• Cephalexin 250-500mg q6h x5-7 days
  • Alternative therapies
    • Fosfomycin: 3 grams of powder mixed in water as a single PO dose (avoid if any concern for ascending UTI or pyelonephritis). Susceptibility test results must be requested, only possible for E. coli and E. Faecalis.
    • Amoxicillin-clavulanate: 875-125mg PO BID x5-7 days
    • Ciprofloxacin: 250mg PO BID x3 days
      • FQ’s should be reserved for more serious infections than uncomplicated cystitis, and only after susceptibility results are confirmed given high rates of resistance
      • Adverse effect profile >> beta-lactams (i.e. QT-prolongation, tendinopathies)
  • Avoid amoxicillin, ampicillin, and trimethoprim-sulfamethoxazole (TMP-SMX) due to increasing resistance unless culture data with confirmed susceptibility Additional Information
  • MDR cystitis: ESBL isolates are increasingly common due to antibiotic overuse
    • Before treating, decide if this is a TRUE UTI
    • If true, consider Fosfomycin (if E. coli) or nitrofurantoin (if susceptibility is confirmed – K. pneumoniae and Enterobacter spp are usually resistant), gentamicin or tobramycin 5 mg/kg IV once (even in setting of AKI), or ID consultation
    • Ask the lab to check susceptibility results to these antibiotics for future reference

Catheter Associated Urinary Tract Infection (CAUTI)


  • Culture growth of > 103 cfu/mL of uropathogenic bacteria + signs or symptoms consistent with infection (without another identified etiology) + indwelling urethral/suprapubic catheter or intermittent catheterization.
    • This includes pts with catheters in place during the preceding 48 hours
  • Duration = greatest risk factor (increases 3-10% per day of catheterization)
    • Other risks: female sex, diabetes, elderly, colonization of catheter bag, poor care
  • Bacteriuria, foul odor, pyuria, urine appearance falls and/or confusion alone are not indicative of infection in pts who are otherwise asymptomatic.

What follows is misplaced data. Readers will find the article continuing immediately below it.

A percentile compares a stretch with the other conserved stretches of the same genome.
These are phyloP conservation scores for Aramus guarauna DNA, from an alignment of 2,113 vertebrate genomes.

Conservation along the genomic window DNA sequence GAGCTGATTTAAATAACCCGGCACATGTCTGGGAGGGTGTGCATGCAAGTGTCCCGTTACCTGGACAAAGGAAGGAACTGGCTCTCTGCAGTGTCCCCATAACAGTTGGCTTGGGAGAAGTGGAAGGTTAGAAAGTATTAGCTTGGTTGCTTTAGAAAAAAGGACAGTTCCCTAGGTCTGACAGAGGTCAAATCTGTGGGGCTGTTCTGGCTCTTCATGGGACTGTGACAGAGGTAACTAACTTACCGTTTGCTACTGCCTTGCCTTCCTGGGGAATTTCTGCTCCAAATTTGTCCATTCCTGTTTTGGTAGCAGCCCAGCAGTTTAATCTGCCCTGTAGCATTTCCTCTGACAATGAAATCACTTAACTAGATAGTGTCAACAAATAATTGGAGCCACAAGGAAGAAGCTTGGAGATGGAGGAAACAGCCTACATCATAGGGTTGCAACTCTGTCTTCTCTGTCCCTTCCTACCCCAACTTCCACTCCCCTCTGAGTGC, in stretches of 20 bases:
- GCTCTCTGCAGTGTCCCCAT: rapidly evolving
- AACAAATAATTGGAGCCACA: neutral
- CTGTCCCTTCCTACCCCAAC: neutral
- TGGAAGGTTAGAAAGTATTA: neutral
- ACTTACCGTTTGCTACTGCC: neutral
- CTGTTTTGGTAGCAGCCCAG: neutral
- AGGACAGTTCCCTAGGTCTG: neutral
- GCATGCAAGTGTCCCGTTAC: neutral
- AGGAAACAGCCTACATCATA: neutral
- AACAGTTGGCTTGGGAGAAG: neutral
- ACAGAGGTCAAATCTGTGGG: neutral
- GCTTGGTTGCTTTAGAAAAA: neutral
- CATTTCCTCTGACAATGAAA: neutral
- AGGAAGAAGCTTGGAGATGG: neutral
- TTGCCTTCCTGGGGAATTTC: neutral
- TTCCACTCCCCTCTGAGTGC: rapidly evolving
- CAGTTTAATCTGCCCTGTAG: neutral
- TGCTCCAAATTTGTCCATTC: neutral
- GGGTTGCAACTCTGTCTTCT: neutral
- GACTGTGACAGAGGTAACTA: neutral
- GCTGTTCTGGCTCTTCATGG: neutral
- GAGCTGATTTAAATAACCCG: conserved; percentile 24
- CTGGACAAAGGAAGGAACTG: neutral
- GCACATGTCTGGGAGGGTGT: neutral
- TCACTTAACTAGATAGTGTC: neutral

• Ensure clean sample collected
    • Ideally, catheter is removed and midstream sample obtained
    • If catheterization required; removal of old catheter and sample taken from new catheter


  • Distinguish uncomplicated vs complicated UTI (see above)
  • Antimicrobial management:
    • Guided by cultures and susceptibilities
    • Duration: 7 – 14 days depending on abx, clinical response and whether infection constitutes complicated vs uncomplicated UTI
    • Special note regarding Candida UTI management: Candida is generally not pathogenic
      • Presence in urine does not indicate infection (unless perinephric abscess, renal transplant, or complex fistulous disease)
      • Fluconazole achieves excellent urinary penetration while micafungin does not
      • If fluconazole-resistant Candida is cultured or suspected, consult ID
      • Susceptibilities are not routinely run-on Candida from urine cultures and would need to be requested if concern for true infection.
  • Catheter management
    • At the least, catheters should be replaced at the time of antibiotic initiation (preferably removed).
    • If catheterization is necessary, intermittent catheterization is preferred over continuous use with pt educations on cleaning/hygiene prior to catheterization. Condom catheters and pure wicks also preferred over foley catheter.